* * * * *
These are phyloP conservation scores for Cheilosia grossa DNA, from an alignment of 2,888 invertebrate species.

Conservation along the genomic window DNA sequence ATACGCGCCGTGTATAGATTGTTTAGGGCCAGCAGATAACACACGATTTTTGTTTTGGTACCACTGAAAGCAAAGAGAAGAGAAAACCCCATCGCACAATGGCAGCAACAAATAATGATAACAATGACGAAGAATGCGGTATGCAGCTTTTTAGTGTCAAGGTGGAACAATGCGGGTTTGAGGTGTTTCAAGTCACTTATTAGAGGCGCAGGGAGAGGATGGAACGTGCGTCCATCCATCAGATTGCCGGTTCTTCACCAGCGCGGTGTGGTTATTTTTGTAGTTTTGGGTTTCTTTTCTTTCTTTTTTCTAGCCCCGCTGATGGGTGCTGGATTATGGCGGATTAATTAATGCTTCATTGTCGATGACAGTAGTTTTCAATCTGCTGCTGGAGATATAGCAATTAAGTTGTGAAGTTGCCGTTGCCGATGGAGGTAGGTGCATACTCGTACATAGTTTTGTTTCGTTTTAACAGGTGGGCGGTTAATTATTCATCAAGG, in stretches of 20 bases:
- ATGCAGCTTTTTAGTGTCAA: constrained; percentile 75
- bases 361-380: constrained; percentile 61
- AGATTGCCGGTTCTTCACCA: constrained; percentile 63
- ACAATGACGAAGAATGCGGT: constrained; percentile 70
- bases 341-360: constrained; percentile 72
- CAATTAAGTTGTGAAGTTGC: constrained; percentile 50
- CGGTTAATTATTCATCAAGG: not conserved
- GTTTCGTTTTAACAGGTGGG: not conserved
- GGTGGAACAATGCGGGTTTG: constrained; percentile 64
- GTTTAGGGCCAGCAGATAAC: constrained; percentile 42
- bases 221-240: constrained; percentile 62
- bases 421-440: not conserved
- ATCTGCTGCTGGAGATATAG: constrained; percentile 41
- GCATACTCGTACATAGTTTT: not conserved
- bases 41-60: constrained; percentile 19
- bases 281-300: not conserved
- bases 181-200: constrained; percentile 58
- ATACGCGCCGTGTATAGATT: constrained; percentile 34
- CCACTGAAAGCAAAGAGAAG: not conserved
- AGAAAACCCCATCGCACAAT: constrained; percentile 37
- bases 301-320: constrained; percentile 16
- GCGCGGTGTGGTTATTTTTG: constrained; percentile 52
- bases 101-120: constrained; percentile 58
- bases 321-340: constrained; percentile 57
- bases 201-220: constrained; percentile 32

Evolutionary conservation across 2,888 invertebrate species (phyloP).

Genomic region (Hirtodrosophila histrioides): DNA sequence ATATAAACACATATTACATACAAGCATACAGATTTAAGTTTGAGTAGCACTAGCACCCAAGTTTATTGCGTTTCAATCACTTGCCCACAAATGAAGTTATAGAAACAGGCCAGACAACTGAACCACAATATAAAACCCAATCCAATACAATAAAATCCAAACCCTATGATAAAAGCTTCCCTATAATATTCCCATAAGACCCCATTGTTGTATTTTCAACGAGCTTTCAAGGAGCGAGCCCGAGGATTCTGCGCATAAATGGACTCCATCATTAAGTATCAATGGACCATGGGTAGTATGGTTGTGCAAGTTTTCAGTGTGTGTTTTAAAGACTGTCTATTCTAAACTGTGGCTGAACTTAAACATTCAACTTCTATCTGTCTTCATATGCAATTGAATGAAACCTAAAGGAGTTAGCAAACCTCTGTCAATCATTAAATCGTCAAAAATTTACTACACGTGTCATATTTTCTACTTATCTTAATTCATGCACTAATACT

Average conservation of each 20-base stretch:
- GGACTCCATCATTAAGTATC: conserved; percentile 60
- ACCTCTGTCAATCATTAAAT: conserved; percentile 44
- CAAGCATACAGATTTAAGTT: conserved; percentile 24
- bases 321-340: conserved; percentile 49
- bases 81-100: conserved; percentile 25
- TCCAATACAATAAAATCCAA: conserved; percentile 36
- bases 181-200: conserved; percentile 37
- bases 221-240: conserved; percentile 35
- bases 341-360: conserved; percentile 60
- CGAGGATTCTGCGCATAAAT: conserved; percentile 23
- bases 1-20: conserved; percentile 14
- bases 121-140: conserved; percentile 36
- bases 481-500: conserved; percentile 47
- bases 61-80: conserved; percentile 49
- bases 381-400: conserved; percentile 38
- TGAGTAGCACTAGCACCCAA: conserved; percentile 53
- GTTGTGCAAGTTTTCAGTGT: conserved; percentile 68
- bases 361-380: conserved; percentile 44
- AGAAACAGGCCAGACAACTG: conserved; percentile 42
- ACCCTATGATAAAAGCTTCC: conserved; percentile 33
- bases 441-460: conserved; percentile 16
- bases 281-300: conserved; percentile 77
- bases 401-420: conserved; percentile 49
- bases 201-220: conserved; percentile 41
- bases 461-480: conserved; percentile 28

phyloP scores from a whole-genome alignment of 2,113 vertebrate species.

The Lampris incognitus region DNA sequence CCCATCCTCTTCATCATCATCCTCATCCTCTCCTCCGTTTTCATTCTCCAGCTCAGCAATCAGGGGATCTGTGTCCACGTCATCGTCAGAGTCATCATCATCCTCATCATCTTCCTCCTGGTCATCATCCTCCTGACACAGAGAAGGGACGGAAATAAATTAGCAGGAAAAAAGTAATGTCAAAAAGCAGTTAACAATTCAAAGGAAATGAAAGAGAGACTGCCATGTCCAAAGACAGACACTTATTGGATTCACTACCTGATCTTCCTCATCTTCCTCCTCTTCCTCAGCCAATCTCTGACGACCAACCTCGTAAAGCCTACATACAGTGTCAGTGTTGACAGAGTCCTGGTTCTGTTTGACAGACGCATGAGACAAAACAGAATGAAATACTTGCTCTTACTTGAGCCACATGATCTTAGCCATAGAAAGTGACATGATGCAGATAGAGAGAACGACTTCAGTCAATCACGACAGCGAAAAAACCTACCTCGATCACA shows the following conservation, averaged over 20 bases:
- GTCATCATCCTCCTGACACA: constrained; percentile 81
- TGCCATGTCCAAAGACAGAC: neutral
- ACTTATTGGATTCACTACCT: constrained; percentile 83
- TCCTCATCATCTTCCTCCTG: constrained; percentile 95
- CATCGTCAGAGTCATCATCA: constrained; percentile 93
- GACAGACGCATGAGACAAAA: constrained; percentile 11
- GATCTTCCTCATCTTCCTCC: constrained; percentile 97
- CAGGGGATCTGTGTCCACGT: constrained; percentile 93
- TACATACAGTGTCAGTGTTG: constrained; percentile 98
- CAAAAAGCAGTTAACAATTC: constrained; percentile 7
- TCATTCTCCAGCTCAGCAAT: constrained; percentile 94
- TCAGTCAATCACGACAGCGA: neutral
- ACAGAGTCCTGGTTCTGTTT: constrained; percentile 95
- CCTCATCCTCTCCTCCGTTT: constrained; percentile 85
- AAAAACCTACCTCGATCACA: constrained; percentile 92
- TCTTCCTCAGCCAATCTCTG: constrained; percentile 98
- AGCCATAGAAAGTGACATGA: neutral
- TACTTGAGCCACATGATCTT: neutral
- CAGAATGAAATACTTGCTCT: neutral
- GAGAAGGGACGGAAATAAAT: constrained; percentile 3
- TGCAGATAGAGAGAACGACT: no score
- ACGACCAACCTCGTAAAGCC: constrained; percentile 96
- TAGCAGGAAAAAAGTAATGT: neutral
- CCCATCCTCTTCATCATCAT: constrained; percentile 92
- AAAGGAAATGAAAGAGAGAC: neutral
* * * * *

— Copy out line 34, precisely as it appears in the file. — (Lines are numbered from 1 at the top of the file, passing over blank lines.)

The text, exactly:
- bases 321-340: conserved; percentile 49